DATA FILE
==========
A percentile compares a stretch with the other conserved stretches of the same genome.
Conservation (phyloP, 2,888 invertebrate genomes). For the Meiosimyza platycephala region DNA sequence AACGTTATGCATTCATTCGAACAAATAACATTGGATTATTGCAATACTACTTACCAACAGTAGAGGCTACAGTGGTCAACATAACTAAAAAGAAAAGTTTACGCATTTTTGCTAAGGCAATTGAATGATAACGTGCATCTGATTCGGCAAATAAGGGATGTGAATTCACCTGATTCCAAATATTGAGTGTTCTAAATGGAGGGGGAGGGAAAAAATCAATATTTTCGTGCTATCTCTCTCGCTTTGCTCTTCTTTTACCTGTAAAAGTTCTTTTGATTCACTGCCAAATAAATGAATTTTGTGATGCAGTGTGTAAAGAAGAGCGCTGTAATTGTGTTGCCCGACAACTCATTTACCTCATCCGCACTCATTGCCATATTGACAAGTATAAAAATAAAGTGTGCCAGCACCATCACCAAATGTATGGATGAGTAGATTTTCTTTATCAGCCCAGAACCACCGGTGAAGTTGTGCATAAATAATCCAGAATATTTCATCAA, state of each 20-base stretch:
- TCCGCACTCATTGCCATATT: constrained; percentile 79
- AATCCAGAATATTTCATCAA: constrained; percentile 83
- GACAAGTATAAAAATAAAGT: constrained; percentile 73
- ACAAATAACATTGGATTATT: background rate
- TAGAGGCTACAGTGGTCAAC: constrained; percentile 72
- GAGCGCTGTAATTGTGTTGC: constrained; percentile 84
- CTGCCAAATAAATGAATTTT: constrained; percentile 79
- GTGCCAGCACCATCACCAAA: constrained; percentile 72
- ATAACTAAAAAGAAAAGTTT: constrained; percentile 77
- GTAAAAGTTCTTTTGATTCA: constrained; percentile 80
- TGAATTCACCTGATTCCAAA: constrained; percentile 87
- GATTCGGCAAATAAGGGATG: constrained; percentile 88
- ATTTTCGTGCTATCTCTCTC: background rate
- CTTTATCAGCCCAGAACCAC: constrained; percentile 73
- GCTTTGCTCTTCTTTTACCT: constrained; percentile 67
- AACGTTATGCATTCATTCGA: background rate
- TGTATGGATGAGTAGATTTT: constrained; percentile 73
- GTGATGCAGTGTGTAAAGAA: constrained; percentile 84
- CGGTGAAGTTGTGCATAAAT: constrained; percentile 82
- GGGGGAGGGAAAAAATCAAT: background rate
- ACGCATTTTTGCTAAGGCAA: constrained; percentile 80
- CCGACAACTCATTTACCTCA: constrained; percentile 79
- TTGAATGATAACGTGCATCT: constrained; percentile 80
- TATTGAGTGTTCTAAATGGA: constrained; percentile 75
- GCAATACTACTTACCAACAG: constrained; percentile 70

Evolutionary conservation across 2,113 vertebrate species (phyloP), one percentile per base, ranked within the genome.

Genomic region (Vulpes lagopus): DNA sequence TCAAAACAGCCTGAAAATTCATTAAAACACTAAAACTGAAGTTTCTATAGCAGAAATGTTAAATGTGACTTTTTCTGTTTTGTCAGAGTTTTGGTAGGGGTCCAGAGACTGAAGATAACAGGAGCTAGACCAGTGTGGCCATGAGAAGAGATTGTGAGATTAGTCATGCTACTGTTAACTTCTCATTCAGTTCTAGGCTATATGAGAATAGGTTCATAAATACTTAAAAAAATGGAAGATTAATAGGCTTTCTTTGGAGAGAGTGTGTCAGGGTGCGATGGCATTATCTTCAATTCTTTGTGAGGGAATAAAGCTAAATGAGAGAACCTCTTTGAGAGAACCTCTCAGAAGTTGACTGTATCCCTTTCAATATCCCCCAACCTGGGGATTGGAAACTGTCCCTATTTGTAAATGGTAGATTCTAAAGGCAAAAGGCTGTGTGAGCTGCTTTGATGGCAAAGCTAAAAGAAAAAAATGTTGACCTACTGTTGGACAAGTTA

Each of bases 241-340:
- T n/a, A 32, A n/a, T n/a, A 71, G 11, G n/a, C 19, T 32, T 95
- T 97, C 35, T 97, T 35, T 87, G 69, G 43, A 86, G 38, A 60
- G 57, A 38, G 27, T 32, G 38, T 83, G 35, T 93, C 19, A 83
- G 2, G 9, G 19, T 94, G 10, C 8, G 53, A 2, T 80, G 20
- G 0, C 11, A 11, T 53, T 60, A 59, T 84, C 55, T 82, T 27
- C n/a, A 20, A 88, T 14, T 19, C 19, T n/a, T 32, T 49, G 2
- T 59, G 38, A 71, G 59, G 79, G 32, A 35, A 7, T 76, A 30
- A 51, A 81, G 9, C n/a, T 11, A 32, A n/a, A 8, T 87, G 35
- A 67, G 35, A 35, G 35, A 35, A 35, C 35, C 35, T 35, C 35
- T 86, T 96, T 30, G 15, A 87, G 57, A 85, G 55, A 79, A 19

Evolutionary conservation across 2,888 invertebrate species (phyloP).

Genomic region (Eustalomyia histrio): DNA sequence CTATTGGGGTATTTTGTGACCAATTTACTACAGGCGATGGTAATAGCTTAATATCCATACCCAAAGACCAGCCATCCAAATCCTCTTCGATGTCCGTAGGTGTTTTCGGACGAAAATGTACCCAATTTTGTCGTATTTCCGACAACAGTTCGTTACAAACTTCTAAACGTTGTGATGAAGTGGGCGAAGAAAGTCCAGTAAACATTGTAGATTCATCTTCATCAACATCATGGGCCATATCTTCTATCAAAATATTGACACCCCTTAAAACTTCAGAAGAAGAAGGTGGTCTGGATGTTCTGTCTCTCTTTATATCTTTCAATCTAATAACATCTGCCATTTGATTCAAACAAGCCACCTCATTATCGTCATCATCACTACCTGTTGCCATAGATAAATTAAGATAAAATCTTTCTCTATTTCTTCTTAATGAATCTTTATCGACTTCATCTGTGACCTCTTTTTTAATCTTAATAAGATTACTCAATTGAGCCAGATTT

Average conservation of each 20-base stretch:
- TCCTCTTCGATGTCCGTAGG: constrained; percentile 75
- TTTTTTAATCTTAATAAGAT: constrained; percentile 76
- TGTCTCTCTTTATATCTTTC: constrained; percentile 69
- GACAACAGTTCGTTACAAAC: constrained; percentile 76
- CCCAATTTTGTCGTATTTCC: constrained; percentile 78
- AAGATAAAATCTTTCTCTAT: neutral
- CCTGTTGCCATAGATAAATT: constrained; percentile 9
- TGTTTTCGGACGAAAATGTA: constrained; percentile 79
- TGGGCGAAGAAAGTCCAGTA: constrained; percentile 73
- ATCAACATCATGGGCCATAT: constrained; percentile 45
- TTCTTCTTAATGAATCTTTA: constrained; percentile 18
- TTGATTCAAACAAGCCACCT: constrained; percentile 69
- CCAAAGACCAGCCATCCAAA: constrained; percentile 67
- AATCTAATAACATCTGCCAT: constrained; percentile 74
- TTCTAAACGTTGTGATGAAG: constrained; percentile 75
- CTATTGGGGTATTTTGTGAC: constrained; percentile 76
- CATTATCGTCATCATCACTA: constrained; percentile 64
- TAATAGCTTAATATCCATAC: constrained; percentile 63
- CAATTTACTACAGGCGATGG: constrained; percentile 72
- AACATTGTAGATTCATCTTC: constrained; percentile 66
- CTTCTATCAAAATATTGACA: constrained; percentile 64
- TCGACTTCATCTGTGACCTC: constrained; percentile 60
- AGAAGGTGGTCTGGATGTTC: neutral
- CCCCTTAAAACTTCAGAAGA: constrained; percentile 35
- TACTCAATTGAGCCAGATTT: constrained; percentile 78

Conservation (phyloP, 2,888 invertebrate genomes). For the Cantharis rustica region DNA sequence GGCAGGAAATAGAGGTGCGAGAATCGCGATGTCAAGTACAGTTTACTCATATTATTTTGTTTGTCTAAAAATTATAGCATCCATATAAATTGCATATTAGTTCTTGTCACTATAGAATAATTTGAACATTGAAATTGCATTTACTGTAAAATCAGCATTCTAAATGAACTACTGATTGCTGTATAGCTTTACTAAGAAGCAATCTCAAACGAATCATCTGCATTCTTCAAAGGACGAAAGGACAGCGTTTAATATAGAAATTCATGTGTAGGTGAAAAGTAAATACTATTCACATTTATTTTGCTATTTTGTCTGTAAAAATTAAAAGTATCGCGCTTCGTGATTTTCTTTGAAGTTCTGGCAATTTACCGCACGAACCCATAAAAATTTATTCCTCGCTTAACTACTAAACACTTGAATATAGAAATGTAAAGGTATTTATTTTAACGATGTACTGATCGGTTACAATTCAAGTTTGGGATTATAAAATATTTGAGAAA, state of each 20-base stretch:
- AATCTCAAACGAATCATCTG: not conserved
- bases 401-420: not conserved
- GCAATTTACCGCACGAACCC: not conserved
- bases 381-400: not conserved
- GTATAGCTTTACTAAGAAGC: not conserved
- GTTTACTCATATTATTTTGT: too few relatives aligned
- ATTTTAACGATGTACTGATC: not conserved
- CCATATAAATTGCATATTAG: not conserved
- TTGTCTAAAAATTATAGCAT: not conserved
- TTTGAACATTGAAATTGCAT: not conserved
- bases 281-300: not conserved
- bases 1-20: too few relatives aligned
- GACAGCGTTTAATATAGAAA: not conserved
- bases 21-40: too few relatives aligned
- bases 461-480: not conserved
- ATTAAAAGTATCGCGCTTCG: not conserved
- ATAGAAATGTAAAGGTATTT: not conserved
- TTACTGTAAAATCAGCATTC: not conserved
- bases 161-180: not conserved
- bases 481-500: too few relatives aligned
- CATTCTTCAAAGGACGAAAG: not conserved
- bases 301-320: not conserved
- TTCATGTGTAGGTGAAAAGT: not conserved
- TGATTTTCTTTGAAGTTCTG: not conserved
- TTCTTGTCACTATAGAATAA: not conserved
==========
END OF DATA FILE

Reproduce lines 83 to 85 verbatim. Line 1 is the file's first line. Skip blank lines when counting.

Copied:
- bases 21-40: too few relatives aligned
- bases 461-480: not conserved
- ATTAAAAGTATCGCGCTTCG: not conserved